Skip to Main Content

++

Congenital presence of high levels of methemoglobin in blood. Presence of abnormally high levels of methemoglobin in the blood because of a congenital anomaly of one chain of hemoglobin (hemoglobins M) or congenital deficit in NADH-cytochrome b5 reductase.

++

  • Hemoglobins M
  • Congenital Deficit in NADH-Cytochrome b5 Reductase

++

Mutations in cytochrome b5 reductase activity were identified in 1943 by Quentin Gibson, which was considered a “Tour de Force" of clinical investigation. Gibson subsequently went on to become one of the world's leading biochemists.

++

Rare. There are no epidemilogical studies on congenital methemoglobinemia.

++

Autosomal dominant (hemoglobins M) but a high rate of new mutations or recessive (congenital deficit in cytochrome b5 reductase) with a gene located on chromosome 22 q 13.31-qter.

++

Hemoglobins M: Five different mutations of hemoglobin (Hb) are known to produce congenital methemoglobinemia: Hb MBoston, Hb MIwate, Hb MSaskatoon, Hb MHyde Park, and Hb MMilwaukee. Congenital Deficit in NADH-Cytochrome b5 Reductase: Two types: type I in which the deficit is limited to the red blood cells, and type II in which the deficit is generalized (brain, liver, muscle, etc.). In red blood cells, the enzyme is present in its soluble form and is responsible for reversing the spontaneous oxidation of hemoglobin to methemoglobin. In other cells, it is located in the membrane of many organelles (Golgi system, microsomes, mitochondria) and is involved in the recycling of vitamin E and in the synthesis of cholesterol and cerebral lipids.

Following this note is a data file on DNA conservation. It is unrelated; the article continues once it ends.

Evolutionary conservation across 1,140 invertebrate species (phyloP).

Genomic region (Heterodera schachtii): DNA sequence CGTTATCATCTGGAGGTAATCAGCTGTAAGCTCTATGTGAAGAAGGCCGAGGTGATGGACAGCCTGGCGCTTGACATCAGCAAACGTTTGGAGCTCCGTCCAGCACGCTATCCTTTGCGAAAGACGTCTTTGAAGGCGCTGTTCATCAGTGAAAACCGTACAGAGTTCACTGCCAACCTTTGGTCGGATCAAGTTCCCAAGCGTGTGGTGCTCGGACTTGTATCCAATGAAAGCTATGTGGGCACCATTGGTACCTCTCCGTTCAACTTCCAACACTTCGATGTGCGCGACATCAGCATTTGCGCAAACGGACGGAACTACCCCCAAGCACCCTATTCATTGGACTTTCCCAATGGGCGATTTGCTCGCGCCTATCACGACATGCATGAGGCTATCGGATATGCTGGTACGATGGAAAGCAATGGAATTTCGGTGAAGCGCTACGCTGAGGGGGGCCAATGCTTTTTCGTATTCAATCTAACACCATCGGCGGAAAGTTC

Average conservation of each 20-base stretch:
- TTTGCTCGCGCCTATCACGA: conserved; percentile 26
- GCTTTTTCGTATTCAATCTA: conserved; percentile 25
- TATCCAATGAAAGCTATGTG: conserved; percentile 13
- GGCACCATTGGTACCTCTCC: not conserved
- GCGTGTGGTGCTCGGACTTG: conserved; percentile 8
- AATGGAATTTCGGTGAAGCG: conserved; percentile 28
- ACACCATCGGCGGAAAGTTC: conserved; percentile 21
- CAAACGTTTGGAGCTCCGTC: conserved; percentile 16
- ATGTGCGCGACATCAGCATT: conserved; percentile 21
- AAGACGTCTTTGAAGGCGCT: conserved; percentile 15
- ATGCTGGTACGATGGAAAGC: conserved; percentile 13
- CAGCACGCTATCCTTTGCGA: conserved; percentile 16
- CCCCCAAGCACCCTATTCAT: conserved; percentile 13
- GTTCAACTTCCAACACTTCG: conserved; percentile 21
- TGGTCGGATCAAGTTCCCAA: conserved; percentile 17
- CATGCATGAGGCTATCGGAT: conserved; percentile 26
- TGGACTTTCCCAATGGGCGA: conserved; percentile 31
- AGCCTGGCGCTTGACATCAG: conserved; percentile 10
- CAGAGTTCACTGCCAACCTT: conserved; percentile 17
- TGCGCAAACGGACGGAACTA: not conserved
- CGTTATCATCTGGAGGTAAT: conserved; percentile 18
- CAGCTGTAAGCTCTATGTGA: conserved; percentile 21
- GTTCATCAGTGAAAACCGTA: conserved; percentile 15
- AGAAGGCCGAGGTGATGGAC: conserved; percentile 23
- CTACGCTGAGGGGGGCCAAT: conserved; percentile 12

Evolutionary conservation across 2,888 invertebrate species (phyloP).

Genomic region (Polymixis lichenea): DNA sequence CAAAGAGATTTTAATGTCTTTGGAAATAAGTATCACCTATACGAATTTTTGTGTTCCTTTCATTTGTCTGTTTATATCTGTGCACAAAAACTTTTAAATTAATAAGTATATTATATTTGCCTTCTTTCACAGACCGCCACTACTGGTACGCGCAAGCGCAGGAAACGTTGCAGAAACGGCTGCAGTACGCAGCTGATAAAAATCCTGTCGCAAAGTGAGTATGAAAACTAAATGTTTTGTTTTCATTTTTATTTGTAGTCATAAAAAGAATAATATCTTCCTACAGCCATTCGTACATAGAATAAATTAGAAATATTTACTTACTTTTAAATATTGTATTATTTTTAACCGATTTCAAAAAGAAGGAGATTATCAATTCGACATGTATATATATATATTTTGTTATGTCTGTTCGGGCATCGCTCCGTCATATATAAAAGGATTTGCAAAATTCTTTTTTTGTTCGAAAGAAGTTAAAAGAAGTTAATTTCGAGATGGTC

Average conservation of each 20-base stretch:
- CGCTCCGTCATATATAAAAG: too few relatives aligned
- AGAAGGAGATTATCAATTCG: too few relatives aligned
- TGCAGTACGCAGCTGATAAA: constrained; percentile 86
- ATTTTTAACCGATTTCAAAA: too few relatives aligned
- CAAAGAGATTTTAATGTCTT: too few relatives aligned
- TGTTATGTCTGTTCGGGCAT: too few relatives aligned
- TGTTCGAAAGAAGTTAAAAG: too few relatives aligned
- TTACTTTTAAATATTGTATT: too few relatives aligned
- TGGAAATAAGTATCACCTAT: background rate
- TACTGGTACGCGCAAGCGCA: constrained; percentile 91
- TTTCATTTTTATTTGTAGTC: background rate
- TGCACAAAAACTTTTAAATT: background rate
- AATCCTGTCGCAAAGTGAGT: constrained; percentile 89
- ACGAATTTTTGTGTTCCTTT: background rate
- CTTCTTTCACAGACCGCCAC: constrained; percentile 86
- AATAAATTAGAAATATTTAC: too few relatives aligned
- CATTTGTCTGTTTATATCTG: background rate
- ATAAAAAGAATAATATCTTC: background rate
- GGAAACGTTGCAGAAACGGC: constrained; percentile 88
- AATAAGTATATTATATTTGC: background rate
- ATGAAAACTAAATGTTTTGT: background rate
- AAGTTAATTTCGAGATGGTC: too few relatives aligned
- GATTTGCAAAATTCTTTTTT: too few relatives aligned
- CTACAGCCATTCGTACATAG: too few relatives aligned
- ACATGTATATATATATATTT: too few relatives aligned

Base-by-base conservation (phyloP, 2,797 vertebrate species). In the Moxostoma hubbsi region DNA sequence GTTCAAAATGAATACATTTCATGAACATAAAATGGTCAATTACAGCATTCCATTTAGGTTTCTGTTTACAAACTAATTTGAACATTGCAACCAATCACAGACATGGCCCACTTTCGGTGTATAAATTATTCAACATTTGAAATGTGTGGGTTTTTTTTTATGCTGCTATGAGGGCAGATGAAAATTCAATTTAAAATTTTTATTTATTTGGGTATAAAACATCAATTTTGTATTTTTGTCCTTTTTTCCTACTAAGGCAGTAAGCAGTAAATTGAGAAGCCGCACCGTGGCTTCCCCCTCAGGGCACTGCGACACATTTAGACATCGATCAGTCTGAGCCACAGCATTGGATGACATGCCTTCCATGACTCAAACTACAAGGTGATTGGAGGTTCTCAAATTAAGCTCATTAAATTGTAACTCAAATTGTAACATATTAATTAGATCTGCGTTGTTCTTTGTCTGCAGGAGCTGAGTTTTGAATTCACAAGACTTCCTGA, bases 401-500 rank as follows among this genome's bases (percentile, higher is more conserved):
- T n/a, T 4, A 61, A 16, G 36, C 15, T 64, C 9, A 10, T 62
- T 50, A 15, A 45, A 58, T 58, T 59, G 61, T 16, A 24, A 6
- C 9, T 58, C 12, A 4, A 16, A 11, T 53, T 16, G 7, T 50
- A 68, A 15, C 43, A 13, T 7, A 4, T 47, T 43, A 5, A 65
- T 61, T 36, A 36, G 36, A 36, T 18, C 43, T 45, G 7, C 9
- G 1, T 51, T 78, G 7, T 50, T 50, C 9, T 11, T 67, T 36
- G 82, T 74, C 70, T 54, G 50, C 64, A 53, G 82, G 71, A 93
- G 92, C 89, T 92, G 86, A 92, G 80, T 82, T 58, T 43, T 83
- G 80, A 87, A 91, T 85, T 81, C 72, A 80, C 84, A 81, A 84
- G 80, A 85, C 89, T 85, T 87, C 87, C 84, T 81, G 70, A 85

++

Measurement of dyshemoglobins with a co-oximeter. Hemoglobins M: Methemoglobinemia above 25% leads to cyanosis unaffected with oxygen administration, blood that is chocolate color, headache, confusion, chest pain, and weakness. Congenital Deficit in NADH-Cytochrome b5 Reductase: Measurement of enzymatic activity in red cells and fibroblasts

++

The patient's coloring is more grayish than truly cyanotic and the blood appears brown on inspection. Hemoglobins M: Cyanosis is present from birth if mutation is on the α chain, later if mutation is on the β chain of hemoglobin (when hemoglobin F is replaced by hemoglobin A). It is well tolerated and requires no treatment.

++

Congenital Deficit in Cytochrome b5 Reductase: Type I: Cyanosis from birth; it is very well tolerated and varies with temperature and exercise. Headache and palpitations when methemoglobinemia is greater than 50%. Patients are very sensitive to exogenous methemoglobin-producing agents.

++

Congenital reductase Type II: Cyanosis from birth but accompanied by irritability, vomiting, and feeding problems. By age 6 to 9 months, profound mental retardation is present, with microcephaly, nystagmus, athetosis, and attacks of hypertonia. Seizures are frequent, and death usually occurs before age 10 years as a consequence of pulmonary infections (chronic aspiration).

++

Determine the precise cause of methemoglobinemia.

++

Monitoring of hemoglobin oxygen ...

Pop-up div Successfully Displayed

This div only appears when the trigger link is hovered over. Otherwise it is hidden from view.